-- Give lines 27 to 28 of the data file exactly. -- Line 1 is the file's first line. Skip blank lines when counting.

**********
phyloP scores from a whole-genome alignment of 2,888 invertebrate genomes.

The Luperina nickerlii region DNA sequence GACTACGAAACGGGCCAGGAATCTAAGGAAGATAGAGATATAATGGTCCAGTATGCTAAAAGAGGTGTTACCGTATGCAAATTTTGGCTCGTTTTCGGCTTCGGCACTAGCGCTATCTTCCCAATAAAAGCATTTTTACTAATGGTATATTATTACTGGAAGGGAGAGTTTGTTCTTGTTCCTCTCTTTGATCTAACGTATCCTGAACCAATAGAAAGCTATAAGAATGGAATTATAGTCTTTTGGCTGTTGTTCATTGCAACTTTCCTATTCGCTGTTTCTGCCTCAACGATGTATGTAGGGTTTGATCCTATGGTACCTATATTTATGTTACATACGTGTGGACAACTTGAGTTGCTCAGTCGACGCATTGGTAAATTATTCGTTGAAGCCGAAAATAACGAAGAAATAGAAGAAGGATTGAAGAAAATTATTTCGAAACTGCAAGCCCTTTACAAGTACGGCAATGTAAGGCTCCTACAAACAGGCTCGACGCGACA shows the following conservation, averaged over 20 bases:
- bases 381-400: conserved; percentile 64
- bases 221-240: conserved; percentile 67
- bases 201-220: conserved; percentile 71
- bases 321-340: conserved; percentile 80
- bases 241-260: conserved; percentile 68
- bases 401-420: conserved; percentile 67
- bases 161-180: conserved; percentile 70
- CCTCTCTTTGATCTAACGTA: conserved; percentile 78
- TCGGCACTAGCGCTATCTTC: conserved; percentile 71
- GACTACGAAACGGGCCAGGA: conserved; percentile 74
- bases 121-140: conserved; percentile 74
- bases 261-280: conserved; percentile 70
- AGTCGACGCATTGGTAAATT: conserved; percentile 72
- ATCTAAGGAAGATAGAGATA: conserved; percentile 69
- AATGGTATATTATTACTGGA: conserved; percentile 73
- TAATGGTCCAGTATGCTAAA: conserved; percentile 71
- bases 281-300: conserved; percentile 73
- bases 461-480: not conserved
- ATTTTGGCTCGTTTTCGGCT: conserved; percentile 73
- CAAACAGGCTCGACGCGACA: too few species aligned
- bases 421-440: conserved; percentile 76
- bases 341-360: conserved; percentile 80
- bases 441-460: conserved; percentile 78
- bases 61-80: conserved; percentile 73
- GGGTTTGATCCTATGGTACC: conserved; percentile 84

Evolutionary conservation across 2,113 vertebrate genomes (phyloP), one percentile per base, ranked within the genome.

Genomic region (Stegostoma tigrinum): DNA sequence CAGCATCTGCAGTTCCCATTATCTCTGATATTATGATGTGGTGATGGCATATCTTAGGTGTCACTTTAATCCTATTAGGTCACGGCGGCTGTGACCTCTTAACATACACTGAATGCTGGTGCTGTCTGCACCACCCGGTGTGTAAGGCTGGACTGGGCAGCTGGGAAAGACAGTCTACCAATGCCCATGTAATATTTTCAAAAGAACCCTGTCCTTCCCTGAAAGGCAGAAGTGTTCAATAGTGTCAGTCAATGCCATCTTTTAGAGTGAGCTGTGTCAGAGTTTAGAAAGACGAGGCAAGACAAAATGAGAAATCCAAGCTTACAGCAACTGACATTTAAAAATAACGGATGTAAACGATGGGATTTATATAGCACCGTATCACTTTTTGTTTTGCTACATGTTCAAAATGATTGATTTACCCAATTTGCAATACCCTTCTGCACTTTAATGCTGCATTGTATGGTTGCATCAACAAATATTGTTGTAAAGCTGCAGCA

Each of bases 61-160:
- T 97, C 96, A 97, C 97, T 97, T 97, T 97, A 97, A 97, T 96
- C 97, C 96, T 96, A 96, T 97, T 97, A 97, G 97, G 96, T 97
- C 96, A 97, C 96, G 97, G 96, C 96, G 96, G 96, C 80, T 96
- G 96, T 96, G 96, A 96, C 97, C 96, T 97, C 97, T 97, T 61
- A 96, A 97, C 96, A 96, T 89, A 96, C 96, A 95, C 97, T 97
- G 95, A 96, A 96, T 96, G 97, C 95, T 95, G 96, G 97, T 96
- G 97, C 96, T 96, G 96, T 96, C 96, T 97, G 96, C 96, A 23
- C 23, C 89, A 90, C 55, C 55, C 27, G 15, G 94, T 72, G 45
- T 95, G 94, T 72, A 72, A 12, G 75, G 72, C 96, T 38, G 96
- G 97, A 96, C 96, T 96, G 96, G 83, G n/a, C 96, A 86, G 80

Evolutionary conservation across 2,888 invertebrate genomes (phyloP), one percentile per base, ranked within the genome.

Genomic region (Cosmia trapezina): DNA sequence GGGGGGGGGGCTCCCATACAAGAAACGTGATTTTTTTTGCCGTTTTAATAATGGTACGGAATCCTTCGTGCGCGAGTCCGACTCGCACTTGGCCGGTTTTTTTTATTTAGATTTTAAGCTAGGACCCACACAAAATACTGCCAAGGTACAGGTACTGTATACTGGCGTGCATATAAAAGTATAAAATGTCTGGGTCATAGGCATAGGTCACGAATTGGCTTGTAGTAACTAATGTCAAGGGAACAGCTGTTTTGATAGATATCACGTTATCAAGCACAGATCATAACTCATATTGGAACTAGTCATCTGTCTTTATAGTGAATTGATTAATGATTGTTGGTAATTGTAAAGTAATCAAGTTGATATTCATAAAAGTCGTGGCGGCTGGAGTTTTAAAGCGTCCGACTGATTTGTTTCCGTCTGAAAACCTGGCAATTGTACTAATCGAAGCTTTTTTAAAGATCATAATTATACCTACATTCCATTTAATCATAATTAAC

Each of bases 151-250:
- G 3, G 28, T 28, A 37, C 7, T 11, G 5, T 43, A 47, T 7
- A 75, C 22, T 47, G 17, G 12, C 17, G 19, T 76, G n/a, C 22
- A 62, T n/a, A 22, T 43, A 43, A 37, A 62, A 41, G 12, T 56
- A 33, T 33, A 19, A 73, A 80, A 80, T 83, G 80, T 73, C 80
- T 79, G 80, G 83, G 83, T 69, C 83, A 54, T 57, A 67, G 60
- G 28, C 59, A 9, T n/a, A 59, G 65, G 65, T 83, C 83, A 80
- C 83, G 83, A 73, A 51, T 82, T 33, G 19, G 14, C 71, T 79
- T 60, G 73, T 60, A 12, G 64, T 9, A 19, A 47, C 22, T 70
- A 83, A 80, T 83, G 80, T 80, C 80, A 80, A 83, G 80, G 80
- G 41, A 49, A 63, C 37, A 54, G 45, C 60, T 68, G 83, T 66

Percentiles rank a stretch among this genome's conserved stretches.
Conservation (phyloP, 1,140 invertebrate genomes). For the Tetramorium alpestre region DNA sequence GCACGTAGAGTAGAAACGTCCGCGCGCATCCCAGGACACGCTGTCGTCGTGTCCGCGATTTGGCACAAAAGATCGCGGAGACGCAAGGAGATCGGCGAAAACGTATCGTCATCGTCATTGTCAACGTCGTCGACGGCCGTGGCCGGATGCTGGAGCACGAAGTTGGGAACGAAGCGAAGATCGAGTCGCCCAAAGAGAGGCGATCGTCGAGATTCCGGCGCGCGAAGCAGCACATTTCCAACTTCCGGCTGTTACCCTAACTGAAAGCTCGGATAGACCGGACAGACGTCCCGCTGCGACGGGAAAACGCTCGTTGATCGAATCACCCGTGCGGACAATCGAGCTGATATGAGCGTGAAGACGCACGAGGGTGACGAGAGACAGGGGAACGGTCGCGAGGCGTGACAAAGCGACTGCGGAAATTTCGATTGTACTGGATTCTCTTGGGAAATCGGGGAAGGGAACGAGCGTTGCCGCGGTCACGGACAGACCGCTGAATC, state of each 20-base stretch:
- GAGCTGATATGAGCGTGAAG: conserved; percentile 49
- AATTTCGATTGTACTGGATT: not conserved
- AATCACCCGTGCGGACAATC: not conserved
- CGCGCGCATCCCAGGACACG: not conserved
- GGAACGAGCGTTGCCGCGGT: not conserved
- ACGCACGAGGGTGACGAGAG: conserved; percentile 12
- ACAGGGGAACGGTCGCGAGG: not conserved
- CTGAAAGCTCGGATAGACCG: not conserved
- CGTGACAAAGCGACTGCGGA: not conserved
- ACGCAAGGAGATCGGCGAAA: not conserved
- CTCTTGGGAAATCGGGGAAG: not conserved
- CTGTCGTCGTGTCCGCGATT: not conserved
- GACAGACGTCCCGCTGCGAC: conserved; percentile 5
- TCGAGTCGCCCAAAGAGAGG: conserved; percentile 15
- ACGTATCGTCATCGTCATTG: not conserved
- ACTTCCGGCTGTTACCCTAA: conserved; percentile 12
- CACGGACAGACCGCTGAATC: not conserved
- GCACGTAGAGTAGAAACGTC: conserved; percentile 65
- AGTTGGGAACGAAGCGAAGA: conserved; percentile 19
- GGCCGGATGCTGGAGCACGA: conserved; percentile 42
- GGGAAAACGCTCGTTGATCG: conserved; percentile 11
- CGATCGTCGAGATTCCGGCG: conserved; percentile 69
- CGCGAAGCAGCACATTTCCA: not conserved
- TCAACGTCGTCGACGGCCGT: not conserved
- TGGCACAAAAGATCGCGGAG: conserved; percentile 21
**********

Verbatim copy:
- GGGTTTGATCCTATGGTACC: conserved; percentile 84

Evolutionary conservation across 2,113 vertebrate genomes (phyloP), one percentile per base, ranked within the genome.